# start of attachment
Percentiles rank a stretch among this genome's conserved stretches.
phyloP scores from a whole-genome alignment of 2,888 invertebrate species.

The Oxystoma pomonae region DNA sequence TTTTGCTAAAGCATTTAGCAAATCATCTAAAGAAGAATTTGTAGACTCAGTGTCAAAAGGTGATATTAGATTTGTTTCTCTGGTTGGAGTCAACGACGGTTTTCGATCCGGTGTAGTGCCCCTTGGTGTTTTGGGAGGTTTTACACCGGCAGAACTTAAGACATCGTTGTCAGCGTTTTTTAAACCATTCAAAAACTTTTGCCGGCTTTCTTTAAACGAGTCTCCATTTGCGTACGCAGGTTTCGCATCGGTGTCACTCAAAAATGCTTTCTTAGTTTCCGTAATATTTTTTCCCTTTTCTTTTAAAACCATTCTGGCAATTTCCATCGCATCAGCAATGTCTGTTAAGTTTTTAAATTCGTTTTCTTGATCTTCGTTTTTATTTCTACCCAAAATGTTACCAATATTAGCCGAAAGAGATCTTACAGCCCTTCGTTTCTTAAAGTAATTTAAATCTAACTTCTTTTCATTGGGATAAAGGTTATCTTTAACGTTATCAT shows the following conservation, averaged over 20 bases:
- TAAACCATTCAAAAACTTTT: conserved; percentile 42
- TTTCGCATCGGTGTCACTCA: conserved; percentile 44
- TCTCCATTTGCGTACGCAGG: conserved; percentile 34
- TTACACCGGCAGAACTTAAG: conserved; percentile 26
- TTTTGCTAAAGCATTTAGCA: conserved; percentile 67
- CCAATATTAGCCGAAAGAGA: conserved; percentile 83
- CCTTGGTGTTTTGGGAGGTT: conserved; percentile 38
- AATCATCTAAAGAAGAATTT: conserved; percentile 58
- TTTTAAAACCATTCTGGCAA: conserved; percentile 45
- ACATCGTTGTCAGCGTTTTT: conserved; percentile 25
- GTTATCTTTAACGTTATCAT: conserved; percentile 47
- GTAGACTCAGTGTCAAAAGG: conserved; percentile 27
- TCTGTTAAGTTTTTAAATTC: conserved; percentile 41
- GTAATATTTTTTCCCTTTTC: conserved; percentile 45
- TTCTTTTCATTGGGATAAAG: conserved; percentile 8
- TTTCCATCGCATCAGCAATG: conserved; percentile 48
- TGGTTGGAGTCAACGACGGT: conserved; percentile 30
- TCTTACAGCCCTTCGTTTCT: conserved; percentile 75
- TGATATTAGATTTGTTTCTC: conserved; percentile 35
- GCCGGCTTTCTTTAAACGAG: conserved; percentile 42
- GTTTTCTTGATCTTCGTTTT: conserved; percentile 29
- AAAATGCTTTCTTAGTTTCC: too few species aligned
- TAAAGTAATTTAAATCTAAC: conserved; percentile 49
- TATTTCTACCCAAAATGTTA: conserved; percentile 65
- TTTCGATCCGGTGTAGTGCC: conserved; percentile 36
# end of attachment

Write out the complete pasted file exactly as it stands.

Percentiles rank a stretch among this genome's conserved stretches.
phyloP scores from a whole-genome alignment of 2,888 invertebrate species.

The Oxystoma pomonae region DNA sequence TTTTGCTAAAGCATTTAGCAAATCATCTAAAGAAGAATTTGTAGACTCAGTGTCAAAAGGTGATATTAGATTTGTTTCTCTGGTTGGAGTCAACGACGGTTTTCGATCCGGTGTAGTGCCCCTTGGTGTTTTGGGAGGTTTTACACCGGCAGAACTTAAGACATCGTTGTCAGCGTTTTTTAAACCATTCAAAAACTTTTGCCGGCTTTCTTTAAACGAGTCTCCATTTGCGTACGCAGGTTTCGCATCGGTGTCACTCAAAAATGCTTTCTTAGTTTCCGTAATATTTTTTCCCTTTTCTTTTAAAACCATTCTGGCAATTTCCATCGCATCAGCAATGTCTGTTAAGTTTTTAAATTCGTTTTCTTGATCTTCGTTTTTATTTCTACCCAAAATGTTACCAATATTAGCCGAAAGAGATCTTACAGCCCTTCGTTTCTTAAAGTAATTTAAATCTAACTTCTTTTCATTGGGATAAAGGTTATCTTTAACGTTATCAT shows the following conservation, averaged over 20 bases:
- TAAACCATTCAAAAACTTTT: conserved; percentile 42
- TTTCGCATCGGTGTCACTCA: conserved; percentile 44
- TCTCCATTTGCGTACGCAGG: conserved; percentile 34
- TTACACCGGCAGAACTTAAG: conserved; percentile 26
- TTTTGCTAAAGCATTTAGCA: conserved; percentile 67
- CCAATATTAGCCGAAAGAGA: conserved; percentile 83
- CCTTGGTGTTTTGGGAGGTT: conserved; percentile 38
- AATCATCTAAAGAAGAATTT: conserved; percentile 58
- TTTTAAAACCATTCTGGCAA: conserved; percentile 45
- ACATCGTTGTCAGCGTTTTT: conserved; percentile 25
- GTTATCTTTAACGTTATCAT: conserved; percentile 47
- GTAGACTCAGTGTCAAAAGG: conserved; percentile 27
- TCTGTTAAGTTTTTAAATTC: conserved; percentile 41
- GTAATATTTTTTCCCTTTTC: conserved; percentile 45
- TTCTTTTCATTGGGATAAAG: conserved; percentile 8
- TTTCCATCGCATCAGCAATG: conserved; percentile 48
- TGGTTGGAGTCAACGACGGT: conserved; percentile 30
- TCTTACAGCCCTTCGTTTCT: conserved; percentile 75
- TGATATTAGATTTGTTTCTC: conserved; percentile 35
- GCCGGCTTTCTTTAAACGAG: conserved; percentile 42
- GTTTTCTTGATCTTCGTTTT: conserved; percentile 29
- AAAATGCTTTCTTAGTTTCC: too few species aligned
- TAAAGTAATTTAAATCTAAC: conserved; percentile 49
- TATTTCTACCCAAAATGTTA: conserved; percentile 65
- TTTCGATCCGGTGTAGTGCC: conserved; percentile 36